When Mergers go Horribly Wrong

2017 is proving to be the year of the failed Health Insurance Merger. These Insurance Behemoths are being blocked by Federal judges, siting Anti-Trust laws. Several organizations, most notably, the American Medical Association have even petitioned against these mergers with concerns over a lack of consumer protection as a result of reduced competition. We did see Kaiser Permanante acquire local Washington HMO, Group Health officially on February 1st of this year. In that instance, neither organization was competing against one another as Kaiser didn’t have a footprint in Washington within Group Health’s service area and that seems to be the overarching sticking point in these decisions.

There is a lot of money at stake when these mergers go horribly wrong. While the circumstances of each of the following failed mergers are similar, the reactions by each carrier are drastic.

Aetna and Humana

In January, a federal judge ruled against the proposed acquisition of Humana by its larger rival, Aetna. This coming on the tail of a lawsuit filed by President Obama’s Justice Department, attempting to block the acquisition by alleging that merger would hurt competition in the health care market, leading to higher prices for consumers and fewer options, specifically for Medicare patients. As a result, Aetna and Humana called off their planned merger, with Aetna agreeing to pay the $1 Billion fee for backing out of the agreement. Aetna CEO Mark Bertolini issued a statement - “While we continue to believe that a combined company would create greater value for health care consumers through affordability and quality, the current environment makes it too challenging to continue pursuing the transaction.”

There was much speculation regarding Aetna leveraging their position with the Justice Department by reducing their footprint in Individual exchanges throughout the country. Aetna subsequently exited 11-of-the-15 markets they were participating in last year. Just this past month, a few months removed from the Federal Judge’s decision, Aetna pulled out of the remaining four markets.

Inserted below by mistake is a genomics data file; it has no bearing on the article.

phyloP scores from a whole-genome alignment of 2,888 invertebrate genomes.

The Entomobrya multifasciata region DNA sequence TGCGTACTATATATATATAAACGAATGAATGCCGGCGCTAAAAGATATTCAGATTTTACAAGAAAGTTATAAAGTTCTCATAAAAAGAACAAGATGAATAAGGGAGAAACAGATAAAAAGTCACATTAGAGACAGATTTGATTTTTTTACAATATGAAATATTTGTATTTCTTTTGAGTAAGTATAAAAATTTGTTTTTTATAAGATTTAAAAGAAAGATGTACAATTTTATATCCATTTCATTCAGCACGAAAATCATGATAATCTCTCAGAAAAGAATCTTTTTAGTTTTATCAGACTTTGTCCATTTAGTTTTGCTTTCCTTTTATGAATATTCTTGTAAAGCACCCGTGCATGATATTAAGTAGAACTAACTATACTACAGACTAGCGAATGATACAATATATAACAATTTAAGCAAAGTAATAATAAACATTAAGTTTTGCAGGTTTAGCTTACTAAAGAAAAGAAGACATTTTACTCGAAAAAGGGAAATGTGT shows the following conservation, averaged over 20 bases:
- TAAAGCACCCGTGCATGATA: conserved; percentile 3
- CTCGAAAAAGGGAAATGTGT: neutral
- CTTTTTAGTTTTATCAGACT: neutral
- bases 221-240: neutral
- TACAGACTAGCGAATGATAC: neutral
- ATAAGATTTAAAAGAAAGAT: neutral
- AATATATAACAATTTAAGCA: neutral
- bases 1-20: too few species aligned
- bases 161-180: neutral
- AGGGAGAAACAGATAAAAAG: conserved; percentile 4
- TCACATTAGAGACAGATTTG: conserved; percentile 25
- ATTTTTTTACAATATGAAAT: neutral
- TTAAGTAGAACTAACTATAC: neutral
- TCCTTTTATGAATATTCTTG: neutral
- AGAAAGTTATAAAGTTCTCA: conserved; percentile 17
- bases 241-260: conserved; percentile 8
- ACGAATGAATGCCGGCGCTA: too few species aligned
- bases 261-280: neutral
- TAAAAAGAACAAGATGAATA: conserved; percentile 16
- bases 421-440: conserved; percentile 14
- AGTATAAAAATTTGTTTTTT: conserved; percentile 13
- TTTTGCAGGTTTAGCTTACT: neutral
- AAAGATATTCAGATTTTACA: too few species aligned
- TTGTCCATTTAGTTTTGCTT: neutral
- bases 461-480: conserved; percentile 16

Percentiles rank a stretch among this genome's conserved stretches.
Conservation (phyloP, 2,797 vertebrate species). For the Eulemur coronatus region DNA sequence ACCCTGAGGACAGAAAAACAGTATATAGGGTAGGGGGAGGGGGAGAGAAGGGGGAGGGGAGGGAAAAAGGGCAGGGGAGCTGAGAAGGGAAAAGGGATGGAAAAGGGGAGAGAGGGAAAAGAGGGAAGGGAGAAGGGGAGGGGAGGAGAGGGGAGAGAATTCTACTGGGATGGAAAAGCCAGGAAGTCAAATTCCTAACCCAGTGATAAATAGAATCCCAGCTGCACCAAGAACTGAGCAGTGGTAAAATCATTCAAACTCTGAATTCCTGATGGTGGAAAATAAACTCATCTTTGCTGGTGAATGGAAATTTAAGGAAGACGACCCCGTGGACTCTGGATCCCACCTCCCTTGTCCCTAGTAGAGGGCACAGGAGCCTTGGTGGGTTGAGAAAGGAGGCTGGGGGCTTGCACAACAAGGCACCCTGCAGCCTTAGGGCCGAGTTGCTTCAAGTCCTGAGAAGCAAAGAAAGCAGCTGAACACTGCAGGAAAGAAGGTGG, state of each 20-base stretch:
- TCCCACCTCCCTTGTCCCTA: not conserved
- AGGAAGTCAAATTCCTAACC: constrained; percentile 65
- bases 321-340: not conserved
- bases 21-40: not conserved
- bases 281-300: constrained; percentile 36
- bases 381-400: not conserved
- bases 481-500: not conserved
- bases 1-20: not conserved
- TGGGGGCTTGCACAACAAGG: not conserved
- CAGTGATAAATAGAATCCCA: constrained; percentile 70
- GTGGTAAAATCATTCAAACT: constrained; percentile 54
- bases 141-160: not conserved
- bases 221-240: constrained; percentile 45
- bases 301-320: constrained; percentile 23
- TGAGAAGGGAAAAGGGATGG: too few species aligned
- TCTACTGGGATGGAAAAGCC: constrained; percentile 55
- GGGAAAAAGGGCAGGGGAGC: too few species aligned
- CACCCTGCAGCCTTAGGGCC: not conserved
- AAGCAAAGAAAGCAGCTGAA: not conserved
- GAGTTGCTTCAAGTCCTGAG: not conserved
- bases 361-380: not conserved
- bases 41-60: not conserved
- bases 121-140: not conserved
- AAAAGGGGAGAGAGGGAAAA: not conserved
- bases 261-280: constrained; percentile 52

Anthem and Cigna

Unlike the amicable ending the failed Aetna and Humana merger resulted in, Anthem and Cigna’s break-up is a bit more contentious. Like the aforementioned, their Merger was blocked by in February when a Federal Judge ruled against it, citing anti-trust. Subsequently, a U.S. Appeals court upheld the ruling in April. On May 12th Anthem announced they were ending the merger and not going to pay $1.85 Billion break-up fee. Anthem issued a statement, clearly asserting that Cigna was to blame for the failure:

“Cigna has failed to perform and comply in all material respects with its contractual obligations. As a result, Cigna’s repeated willful breaches of the Merger Agreement and its successful sabotage of the transaction has caused Anthem to suffer massive damages, claims which Anthem intends to vigorously pursue against Cigna.”

Aetna and Humana are walking away from the Merger attempt arm-in-arm - not in the vein that they had hoped, but at least from an imperturbable manner. Whereas, Anthem and Cigna are destined to be locked into court battles for next few months/years determining who was at fault for the merger failure.

Aetna and Humana Mutually Agree to End Merger Agreement. May 18, 2017 http://investor.aetna.com/phoenix.zhtml?c=110617&p=irol-newsArticle&ID=2245780

Anthem Comments on Decision of the Delaware Court of Chancery on Acquisition of Cigna; Terminates Merger Agreement http://ir.antheminc.com/phoenix.zhtml?c=130104&p=irol-newsArticle&ID=2272685

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